The current role of the ministry of justice is technically to prepare trials in terms of maintenance, mobilization and protection. However, if we receive any complaints from a person or an organisation about any type of penetration or attack, then these complaints will be forwarded to the office of the attorney general for action.
We received many complaints reporting torture and murder and they were all forwarded to the Attorney General’s office and today we have contacted his office to check if any action has been taken pertaining to these acts allegedly committed by revolutionaries or others.
As for the case that you referred to earlier, I have not received any information regarding it since the Attorney General’s office is taking care of that and once investigations have been completed, it will be presented for trial and I think that the trial will be held in Tripoli since the murder was committed there.
Regarding the publicity surrounding the trial, the Crimes Procedures Act and the Defense Act of the Libyan judiciary state that trials should be public except for those pertaining to morals cases; hence, everyone is allowed to attend the trial provided that he or she is not guilty of any sort of misbehavior.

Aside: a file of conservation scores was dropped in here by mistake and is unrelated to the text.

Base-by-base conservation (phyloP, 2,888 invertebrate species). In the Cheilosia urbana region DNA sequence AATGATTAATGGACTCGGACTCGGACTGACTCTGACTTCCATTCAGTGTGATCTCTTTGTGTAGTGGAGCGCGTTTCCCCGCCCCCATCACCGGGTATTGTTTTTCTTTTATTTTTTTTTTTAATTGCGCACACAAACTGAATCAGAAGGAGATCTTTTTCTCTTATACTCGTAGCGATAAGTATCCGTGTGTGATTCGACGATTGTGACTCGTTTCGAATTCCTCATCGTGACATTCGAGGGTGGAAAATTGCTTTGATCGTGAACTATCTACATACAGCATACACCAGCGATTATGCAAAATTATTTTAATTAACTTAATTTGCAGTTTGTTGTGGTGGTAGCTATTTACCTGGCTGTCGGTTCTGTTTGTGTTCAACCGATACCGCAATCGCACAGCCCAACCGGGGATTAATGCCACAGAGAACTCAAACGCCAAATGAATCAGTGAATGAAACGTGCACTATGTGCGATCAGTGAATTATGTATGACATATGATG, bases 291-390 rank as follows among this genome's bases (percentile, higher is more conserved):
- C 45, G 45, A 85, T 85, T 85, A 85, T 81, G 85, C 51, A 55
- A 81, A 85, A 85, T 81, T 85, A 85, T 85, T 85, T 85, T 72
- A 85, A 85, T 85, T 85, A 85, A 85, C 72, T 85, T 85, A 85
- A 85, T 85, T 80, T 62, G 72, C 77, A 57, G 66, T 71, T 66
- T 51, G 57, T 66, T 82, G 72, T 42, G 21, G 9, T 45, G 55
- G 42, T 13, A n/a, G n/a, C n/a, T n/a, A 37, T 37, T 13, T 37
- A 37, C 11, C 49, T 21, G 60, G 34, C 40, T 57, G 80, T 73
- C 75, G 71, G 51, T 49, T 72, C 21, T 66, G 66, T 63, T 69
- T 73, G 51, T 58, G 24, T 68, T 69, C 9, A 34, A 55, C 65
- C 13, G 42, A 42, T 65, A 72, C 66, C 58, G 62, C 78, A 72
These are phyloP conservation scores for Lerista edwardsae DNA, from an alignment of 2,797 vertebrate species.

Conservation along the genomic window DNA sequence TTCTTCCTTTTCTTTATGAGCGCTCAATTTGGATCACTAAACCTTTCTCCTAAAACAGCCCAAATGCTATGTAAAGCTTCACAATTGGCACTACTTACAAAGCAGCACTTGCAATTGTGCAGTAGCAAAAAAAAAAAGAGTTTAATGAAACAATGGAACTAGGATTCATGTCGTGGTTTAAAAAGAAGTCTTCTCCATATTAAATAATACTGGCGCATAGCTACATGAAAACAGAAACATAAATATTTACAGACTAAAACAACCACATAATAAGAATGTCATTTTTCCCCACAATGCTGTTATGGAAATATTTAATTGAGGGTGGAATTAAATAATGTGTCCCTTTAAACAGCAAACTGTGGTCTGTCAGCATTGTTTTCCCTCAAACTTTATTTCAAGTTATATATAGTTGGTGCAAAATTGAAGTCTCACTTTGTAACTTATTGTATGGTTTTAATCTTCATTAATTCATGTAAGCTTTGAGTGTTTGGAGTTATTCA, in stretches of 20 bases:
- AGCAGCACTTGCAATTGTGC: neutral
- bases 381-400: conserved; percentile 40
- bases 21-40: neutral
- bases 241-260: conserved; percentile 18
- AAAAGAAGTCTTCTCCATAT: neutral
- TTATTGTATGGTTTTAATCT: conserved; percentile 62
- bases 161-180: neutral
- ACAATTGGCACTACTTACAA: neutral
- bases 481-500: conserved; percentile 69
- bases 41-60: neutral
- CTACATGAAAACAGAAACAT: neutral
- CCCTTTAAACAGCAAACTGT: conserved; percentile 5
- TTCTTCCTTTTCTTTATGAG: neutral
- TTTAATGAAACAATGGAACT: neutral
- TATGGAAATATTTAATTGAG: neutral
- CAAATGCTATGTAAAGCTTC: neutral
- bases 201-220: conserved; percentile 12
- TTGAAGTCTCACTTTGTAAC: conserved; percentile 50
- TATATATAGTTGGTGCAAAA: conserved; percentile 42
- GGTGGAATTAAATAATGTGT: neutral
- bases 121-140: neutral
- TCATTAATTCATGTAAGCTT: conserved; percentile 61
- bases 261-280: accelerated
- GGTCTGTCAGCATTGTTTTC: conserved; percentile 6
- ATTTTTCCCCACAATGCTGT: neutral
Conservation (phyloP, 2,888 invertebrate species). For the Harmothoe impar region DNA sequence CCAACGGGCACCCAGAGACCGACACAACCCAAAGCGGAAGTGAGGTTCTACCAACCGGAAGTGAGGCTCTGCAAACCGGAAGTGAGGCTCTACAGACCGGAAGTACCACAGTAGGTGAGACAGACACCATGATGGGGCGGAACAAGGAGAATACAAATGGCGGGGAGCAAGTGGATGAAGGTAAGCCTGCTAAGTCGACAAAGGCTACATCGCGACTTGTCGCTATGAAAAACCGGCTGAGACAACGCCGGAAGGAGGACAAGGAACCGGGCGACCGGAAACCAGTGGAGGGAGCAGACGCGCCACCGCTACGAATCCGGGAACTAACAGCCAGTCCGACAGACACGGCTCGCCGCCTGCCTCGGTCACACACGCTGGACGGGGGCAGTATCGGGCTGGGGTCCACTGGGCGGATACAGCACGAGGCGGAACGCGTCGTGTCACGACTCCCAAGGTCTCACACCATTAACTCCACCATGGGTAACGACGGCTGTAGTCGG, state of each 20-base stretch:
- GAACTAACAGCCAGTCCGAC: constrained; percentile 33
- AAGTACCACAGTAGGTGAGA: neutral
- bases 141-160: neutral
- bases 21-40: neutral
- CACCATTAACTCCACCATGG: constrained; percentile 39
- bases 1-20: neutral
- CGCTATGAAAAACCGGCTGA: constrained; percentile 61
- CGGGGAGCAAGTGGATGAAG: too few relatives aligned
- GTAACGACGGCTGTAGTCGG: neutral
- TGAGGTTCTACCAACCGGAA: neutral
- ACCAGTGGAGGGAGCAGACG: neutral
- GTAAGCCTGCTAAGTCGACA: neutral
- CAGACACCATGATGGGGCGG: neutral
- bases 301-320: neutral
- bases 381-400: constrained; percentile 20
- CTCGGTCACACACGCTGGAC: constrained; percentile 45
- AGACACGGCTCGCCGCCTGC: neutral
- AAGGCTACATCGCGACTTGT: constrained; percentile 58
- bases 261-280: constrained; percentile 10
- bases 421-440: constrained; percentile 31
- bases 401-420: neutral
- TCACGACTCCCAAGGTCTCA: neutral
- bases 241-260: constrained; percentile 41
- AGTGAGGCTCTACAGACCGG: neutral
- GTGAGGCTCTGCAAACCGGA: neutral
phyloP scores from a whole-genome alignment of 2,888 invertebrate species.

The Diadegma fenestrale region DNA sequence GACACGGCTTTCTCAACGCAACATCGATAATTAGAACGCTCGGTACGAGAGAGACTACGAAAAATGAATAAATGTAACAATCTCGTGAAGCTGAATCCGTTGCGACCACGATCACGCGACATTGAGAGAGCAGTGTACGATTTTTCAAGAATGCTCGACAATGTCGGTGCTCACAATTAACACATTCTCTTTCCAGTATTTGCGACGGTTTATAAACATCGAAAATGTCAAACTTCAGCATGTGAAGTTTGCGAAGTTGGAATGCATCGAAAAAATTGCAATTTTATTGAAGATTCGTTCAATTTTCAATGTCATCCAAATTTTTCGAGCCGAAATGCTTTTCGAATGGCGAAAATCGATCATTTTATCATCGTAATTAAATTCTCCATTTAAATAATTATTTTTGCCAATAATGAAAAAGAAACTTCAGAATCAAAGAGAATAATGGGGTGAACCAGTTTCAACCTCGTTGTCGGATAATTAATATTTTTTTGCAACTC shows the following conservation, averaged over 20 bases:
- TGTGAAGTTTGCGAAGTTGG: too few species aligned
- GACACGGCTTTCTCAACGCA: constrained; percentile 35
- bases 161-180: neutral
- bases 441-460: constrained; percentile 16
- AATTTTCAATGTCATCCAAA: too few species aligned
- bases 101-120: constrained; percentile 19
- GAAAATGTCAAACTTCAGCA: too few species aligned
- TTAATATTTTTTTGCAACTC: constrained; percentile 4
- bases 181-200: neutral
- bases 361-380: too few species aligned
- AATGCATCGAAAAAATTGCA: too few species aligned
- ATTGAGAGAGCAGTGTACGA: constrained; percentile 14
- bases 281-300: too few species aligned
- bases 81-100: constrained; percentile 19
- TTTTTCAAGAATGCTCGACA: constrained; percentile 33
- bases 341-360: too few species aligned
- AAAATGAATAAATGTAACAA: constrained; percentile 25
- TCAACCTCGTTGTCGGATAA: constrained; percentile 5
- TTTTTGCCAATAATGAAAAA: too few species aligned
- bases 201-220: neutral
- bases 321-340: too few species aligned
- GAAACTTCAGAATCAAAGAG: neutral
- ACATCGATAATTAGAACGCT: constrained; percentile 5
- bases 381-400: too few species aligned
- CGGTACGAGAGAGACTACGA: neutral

Q. Some media reported that some of the former cases such as Lockerbie and the British policewoman Yvonne Fletcher have been reopened for investigation. Is there any cooperation between you and the British authorities in this regard, and will these cases be reopened?
A. As for Lockerbie, there was an American-Libyan agreement and the case has been closed after compensation was paid to victims’ families, so it would not be possible to reopen the case. However, if new evidence came to light, then Libya would not hesitate to reopen the case.
Regarding Yvonne Fletcher, I believe that this case has been closed and it is not fair to pursue the offender twice but if new evidence came to light, then Libya would not hesitate to reopen this case either.
Q. Some of the revolutionary brigades arrested a number of people who were said to be Qaddafi’s supporters such as Abdullah Senussi. He is claimed to have been caught and is now being questioned according to Abdullah Naker, the chief of Tripoli Council of Revolutionaries. Is this legal? And will courts accept these investigations into Abdullah Senussi?